Five Petals

A couple of the new tracks I’ve been working on are sounding pretty close to being finished, although at the moment there is a definite drop in quality from the first track. The “bamboo” track I’ve been trying to make has been taking the longest to finish, as it’s the most different. I’ve also started working on the boss theme, which has been fun. For this piece of music, I’m ignoring most of the rules I’ve read about pentatonic scales and traditional Japanese percussion, and simply tried to keep the themes running through the instruments I’m using and the way I’m using them. The Boss Theme is a little homage to Final Fantasy in a lot of ways, as I’ve taken inspiration from multiple Final Fantasy battle themes for the intro and from the Shinra theme from FFVII for the main drum rhythm.

As the pieces are coming together, I’ve made myself a system in Game Maker to describe which background music to play in which room. Instead of stating the music that should be playing in every single individual room (as I have done for other things…) I’ve started the music playing in each main part of the level, and simply made sure it keeps playing even if buildings and caves are entered. To do this, I’ve made a basic script which is called when the player enters the main stage of each level called soundInit:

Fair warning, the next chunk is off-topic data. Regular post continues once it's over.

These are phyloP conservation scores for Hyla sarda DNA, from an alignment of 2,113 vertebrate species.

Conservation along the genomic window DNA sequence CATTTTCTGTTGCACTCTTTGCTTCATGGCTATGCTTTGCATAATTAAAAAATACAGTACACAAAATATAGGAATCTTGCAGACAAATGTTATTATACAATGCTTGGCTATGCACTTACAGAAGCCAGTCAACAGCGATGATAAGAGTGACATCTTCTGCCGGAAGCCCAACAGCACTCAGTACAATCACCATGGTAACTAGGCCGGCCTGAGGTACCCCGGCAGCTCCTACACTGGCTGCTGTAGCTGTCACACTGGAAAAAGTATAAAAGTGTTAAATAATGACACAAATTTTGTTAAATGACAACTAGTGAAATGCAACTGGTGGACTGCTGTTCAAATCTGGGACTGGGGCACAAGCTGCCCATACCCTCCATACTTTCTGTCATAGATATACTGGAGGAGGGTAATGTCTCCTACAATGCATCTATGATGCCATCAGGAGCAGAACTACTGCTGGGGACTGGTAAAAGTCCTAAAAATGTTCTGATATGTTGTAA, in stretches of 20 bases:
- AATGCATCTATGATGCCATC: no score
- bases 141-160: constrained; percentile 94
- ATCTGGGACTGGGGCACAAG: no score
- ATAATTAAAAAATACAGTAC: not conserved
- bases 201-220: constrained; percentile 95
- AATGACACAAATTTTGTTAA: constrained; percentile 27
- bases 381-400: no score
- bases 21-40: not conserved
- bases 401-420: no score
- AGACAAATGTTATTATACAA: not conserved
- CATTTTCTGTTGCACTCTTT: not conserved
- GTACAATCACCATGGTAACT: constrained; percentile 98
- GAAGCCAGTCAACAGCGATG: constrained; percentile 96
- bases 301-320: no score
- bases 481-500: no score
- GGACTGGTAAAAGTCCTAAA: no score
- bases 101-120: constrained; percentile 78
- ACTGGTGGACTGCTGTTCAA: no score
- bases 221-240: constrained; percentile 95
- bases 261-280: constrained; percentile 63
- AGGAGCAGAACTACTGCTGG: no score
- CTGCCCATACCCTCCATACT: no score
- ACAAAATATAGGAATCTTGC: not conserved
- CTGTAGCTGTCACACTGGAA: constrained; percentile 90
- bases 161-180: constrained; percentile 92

This states that if the music is not already playing, the music should play on a continual loop. This script also sets the global variable music from true to false, meaning that the music cannot be changed. When the player leaves the level, I’ve reset the variable to true so that a new piece of music can be played after the previous one has stopped! When this script is called in the level’s creation code, both of the arguments are defined. For example, in the first level the arguments are defined as:

The other thing I’ve been working on today is the game’s petal system. I came up with this idea before I had any idea how to program it, so I’ve left it out until now. I’ve learned a lot from making the game’s menus and inventory systems, and this is basically an addition to the inventory system I’ve made so far. The idea is that each of the game’s characters gives you a petal that they have found, and five petals makes a whole blossom, which is added to the game score. I’ve had a space in the inventory for this for ages, which I’ve recently revamped to make it nicer:

To test the system, I started using the Priest character, as he was the first character I made. I’ve renamed him Bura-san in the GDD. I’ve created two different variables that depict whether or not the character can give the player a petal, shown either as flower_give = true or flower_give = false. If the character’s petal hasn’t yet been added to the itemList DS list, then flower_give is true.